For 3 years, it ran in the Greeley Tribune. Since then, it has run in various subsidiaries of the Douglas County News Press. I still have most of my columns in digital format.
For many years, I only gave myself one rule: try to work the word "library" into every piece. My intent was to think in public about just what librarianship means at the end of the 20th century and beginning of the 21st.
There have been many advantages for me. I found that putting library plans out in front of the public, and getting feedback about them, helped me make better decisions. Sometimes, I found that it was very difficult for me to describe those plans or policies -- the kind of thing that makes me realize that they might not be good ideas after all. The weekly discipline of explaining my profession to the public keeps me more mindful, more honest. It also has provided steady visibility for the library and its issues.
August 31, 2006 - Public Sector Vs. Private Sector Employment
Jamie LaRue is on vacation. This week's column is written by Art Glover, Human Resources Manager for Douglas County Libraries.
"How do you feel about public employment verses private employment?"
It is a question I have been asked many times since I began working for the Douglas County Libraries as the district's Human Resources Manager.
Often, the question is delivered with a knowing wink. I imagine they are thinking, "Surely you must be happier now!" And generally, I would say they are correct.
Once upon a time, I worked for a very large telecommunications and cable corporation. During those seventeen years, I did everything from handling calls from customers, to responding to executive complaints, to managing other employees, to human resources management work. I learned a great deal during my tenure with the company. I made long-lasting friendships. The company paid for my Masters degree. I was given many wonderful opportunities, and I'll always be grateful for that.
But was I happy at work? Oh, there were good times, sometimes even happy times. I'm usually a glass-half-full kind of guy, so I rode through the rough times without too much stress. Yet I was vaguely, and sometimes very, dissatisfied.
Why, you might ask? I have thought about it for quite some time now, and while there were multiple reasons I think I have narrowed it down to a few major issues. First, there was not a clear connection between my work and the overall mission of the organization. I never knew how my work fit into the grand scheme of things.
Something else became clear as I began to work for the library district. With my previous employer, I began to realize that I wanted to do something that would, directly or indirectly, give back to the community. I wanted to do something for the common good. I was growing tired of working to fill the pockets of the CEO, the shareholders, and our own wallets. This was the other major dissatisfaction for me.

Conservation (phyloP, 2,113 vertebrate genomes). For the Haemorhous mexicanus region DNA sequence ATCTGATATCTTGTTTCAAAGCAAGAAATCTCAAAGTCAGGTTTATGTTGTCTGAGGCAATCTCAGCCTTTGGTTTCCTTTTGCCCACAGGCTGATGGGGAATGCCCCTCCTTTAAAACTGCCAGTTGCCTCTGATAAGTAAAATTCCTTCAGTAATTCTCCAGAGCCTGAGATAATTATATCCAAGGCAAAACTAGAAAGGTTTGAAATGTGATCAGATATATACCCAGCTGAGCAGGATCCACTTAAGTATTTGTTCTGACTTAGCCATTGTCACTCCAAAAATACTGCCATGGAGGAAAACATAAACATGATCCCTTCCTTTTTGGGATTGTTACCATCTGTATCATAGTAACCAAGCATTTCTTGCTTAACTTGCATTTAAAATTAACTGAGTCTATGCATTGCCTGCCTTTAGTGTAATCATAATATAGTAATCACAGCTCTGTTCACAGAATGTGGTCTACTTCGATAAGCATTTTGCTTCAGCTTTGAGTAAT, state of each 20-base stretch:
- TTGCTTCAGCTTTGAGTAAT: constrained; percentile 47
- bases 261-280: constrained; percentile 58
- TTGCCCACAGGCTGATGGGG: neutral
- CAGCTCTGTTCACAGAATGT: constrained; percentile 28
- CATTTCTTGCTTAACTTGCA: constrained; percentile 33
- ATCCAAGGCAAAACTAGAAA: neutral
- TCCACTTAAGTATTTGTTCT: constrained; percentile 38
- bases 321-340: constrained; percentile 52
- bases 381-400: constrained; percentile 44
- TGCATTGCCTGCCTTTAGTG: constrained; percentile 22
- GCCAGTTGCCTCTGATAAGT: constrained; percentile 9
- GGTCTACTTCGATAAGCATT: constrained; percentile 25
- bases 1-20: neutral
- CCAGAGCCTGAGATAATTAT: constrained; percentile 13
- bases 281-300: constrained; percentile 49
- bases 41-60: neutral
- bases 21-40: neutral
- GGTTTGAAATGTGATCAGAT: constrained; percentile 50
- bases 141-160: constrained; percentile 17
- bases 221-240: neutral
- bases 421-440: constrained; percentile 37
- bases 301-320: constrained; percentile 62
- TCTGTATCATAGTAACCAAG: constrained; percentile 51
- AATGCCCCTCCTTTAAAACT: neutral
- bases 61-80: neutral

Many people prefer working in the private sector. I understand that completely. It does have its advantages.
But for me, the public sector is where it's at.
I'm a big believer in acknowledging the fact that we all have choices. They may not always be easy choices; often they are very difficult choices. But I believe that the old saying is true: The only thing we must do in life is die. Everything else is a choice.
Some choices are made easier by circumstances. While working for the aforementioned telecommunications corporation, there were many threats of layoffs through the years. After enduring and surviving many rounds of down sizing that affected my peers across the company, and after handling many of the layoffs myself as a Human Resources Manager (a gut-wrenching experience, to be sure), my number eventually came up. It turned out to be a blessing in disguise.
I had a chance to seek other opportunities with the company after the layoff became effective, but I decided against it. I decided that I wanted less stress in my life, for starters. I wanted to grow personally and professionally. I wanted to work for an organization that was much smaller than the over 50,000 employee workforce that I came from. I wanted to feel valued and listened to. Of course, fair pay and benefits were in the picture as well, but I was willing to face the inevitable decrease in compensation that the public sector provides in comparison with the private sector.
I may be an optimist, but Iím also a realist. Everything is not rosy in the public employment world. Funding, for example, is a constant concern, no matter how financially stable your public employer might be. There are also the usual workplace woes, from employee relations challenges to office politics to communications and trust issues.
But in spite of it all, those of us in the public sector know why we are here. Everything we do is in support of the community. It is a selfless and honorable endeavor.
And that's why, at least for us, working in the public employment world is a winner. Hands down.